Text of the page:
Carburetor Jetting Troubleshooting

Carburetor troubleshooting is simple once the basic principles are known. The first step is to find where the engine is running poorly, fig 7. It must be remembered that carburetor jetting is determined by the throttle position, not engine speed. If the engine is having troubles at low rpm (idle to 1/4 throttle), the pilot system or slide valve is the likely problem. If the engine has problems between 1/4 and 3/4 throttle, the jet needle and needle jet (most likely the jet needle) is likely the problem. If the engine is running poorly at 3/4 to full throttle, the main jet is the likely problem.


While jetting carburetors, place a piece of tape on the throttle housing. Place another piece of tape on the throttle grip and draw a line (while the throttle is at idle) straight across from one piece of tape to the other. When these two lines are lined up, the engine will be idling. Now open the throttle to full throttle and draw another line directly across from it on the throttle housing. At this point, there should be two lines on the throttle housing, and one on the throttle grip. Now find the half-way point between both of the lines on the throttle housing. Make a mark and this will show when the throttle is at half throttle. Divide the spaces up even again until idle, 1/4, 1/2, 3/4, and full throttle positions are known. These lines will be used to quickly find the exact throttle opening while jetting.

Clean the air filter and warm the bike up. Accelerate through the gears until the throttle is at full throttle (a slight uphill is the best place for this). After a few seconds of full throttle running, quickly pull in the clutch and stop the engine (Do not allow the engine to idle or coast to a stop). Remove the spark plug and look at its color. It should be a light tan color (for more info on reading spark plugs click here). If it's white, the air/fuel mixture is too lean and a bigger main jet will have to be installed. If it's black or dark brown, the air/fuel mixture is too rich and a smaller main jet will have to be installed. While changing jets, change them one size at a time, test run after each change, and look at the plug color after each run.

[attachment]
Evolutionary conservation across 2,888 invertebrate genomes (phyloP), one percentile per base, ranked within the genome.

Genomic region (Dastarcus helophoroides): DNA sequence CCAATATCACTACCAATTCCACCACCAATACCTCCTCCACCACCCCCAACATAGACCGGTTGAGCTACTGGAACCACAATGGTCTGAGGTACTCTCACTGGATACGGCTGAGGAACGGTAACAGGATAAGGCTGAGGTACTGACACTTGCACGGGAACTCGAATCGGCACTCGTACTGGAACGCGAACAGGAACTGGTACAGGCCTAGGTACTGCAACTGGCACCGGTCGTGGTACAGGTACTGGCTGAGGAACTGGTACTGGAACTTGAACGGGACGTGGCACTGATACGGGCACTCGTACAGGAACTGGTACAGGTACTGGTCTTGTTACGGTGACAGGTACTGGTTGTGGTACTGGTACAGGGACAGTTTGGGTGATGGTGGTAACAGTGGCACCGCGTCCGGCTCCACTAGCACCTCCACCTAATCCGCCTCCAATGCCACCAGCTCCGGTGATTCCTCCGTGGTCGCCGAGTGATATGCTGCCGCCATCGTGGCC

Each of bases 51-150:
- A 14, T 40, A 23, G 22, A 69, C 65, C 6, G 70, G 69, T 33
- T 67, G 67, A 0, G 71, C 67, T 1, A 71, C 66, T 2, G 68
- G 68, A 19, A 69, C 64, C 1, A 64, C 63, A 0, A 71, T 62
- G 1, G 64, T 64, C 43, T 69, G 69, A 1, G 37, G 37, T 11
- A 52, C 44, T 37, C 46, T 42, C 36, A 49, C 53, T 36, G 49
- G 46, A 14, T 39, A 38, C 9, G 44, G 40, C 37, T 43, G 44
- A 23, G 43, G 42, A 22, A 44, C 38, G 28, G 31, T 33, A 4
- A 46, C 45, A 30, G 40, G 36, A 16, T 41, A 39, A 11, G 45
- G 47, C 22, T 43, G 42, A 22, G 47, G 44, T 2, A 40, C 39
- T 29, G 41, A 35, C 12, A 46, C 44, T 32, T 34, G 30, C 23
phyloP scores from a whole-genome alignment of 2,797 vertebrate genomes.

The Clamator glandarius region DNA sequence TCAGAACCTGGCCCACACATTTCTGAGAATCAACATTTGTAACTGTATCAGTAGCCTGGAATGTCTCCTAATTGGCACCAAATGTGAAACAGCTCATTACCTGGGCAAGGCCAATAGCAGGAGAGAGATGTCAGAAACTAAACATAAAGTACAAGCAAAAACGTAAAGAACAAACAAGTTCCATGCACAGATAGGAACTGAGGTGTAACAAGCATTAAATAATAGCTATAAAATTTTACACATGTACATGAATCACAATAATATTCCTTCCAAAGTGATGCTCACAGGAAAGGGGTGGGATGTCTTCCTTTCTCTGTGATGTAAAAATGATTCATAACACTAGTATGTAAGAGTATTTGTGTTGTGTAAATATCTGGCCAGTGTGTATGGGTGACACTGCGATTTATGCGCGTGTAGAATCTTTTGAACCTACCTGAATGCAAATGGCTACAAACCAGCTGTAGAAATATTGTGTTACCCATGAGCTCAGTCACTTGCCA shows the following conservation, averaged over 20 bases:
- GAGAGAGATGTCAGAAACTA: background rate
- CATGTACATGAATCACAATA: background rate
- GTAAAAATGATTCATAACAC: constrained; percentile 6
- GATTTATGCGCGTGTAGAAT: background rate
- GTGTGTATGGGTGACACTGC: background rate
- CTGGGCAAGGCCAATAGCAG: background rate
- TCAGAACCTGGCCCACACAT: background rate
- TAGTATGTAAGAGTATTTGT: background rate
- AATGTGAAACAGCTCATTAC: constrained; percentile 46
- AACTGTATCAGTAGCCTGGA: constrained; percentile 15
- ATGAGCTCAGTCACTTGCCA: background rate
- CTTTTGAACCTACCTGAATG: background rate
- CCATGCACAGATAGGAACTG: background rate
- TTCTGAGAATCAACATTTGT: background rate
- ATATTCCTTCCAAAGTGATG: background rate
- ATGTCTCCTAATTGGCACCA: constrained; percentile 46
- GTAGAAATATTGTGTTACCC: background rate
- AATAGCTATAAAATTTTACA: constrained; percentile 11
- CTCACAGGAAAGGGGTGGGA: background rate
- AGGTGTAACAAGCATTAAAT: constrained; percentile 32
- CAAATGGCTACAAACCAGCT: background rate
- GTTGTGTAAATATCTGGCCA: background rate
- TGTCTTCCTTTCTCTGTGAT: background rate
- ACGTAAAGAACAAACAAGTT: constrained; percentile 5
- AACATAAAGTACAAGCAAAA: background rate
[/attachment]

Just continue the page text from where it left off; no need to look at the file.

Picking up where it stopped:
After the main jet has been set, run the bike at half throttle and check the plug color. If it's white, lower the clip on the jet needle to richen the air/fuel mixture. If it's dark brown or black, raise the clip to lean the air/fuel mixture.

The pilot circuit can be adjusted while the bike is idling and then test run. If the engine is running poorly just off of idle, the pilot jet screw can be turned in or out to change the air-fuel mixture. If the screw is in the back of the carburetor, screwing it out will lean the mixture while screwing it in will richen it. If the adjustment screw is in the front of the carburetor, it will be the opposite. If turning the screw between one and two and a half doesn't have any affect, the pilot jet will have to be replaced with either a larger or smaller one. While adjusting the pilot screw, turn it 1/4 turn at a time and test run the bike between adjustments. Adjust the pilot circuit until the motorcycle runs cleanly off of idle with no hesitations or bogs.